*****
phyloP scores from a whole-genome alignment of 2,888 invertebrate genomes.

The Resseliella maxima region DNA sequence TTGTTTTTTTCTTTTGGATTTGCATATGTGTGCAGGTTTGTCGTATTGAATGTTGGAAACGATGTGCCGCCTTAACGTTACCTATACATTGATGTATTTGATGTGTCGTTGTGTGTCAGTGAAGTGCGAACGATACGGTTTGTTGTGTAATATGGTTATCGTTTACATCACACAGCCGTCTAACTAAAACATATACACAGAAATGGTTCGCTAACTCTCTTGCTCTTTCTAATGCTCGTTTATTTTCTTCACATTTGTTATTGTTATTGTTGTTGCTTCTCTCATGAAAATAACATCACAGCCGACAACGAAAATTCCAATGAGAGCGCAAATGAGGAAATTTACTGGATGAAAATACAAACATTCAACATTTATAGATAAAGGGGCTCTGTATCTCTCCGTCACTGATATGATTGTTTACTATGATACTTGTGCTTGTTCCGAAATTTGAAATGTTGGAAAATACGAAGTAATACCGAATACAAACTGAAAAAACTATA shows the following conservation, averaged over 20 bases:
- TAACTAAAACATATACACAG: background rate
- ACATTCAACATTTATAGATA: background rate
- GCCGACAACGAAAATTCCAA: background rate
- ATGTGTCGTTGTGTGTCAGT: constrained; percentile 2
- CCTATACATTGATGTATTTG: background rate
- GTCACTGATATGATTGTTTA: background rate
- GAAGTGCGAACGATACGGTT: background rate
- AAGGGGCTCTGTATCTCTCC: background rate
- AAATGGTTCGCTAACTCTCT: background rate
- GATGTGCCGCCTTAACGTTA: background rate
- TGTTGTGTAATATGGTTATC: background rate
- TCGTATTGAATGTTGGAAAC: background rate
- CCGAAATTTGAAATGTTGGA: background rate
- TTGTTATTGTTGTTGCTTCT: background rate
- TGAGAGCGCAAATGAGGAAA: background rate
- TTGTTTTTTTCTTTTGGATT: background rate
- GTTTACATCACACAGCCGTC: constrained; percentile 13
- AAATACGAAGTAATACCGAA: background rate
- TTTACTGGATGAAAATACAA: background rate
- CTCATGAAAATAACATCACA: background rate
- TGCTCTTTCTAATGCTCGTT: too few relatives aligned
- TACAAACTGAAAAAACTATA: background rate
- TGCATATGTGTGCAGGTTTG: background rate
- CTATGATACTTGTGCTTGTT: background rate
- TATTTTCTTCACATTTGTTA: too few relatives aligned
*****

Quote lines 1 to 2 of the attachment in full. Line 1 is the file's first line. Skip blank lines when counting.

phyloP scores from a whole-genome alignment of 2,888 invertebrate genomes.

The Resseliella maxima region DNA sequence TTGTTTTTTTCTTTTGGATTTGCATATGTGTGCAGGTTTGTCGTATTGAATGTTGGAAACGATGTGCCGCCTTAACGTTACCTATACATTGATGTATTTGATGTGTCGTTGTGTGTCAGTGAAGTGCGAACGATACGGTTTGTTGTGTAATATGGTTATCGTTTACATCACACAGCCGTCTAACTAAAACATATACACAGAAATGGTTCGCTAACTCTCTTGCTCTTTCTAATGCTCGTTTATTTTCTTCACATTTGTTATTGTTATTGTTGTTGCTTCTCTCATGAAAATAACATCACAGCCGACAACGAAAATTCCAATGAGAGCGCAAATGAGGAAATTTACTGGATGAAAATACAAACATTCAACATTTATAGATAAAGGGGCTCTGTATCTCTCCGTCACTGATATGATTGTTTACTATGATACTTGTGCTTGTTCCGAAATTTGAAATGTTGGAAAATACGAAGTAATACCGAATACAAACTGAAAAAACTATA shows the following conservation, averaged over 20 bases: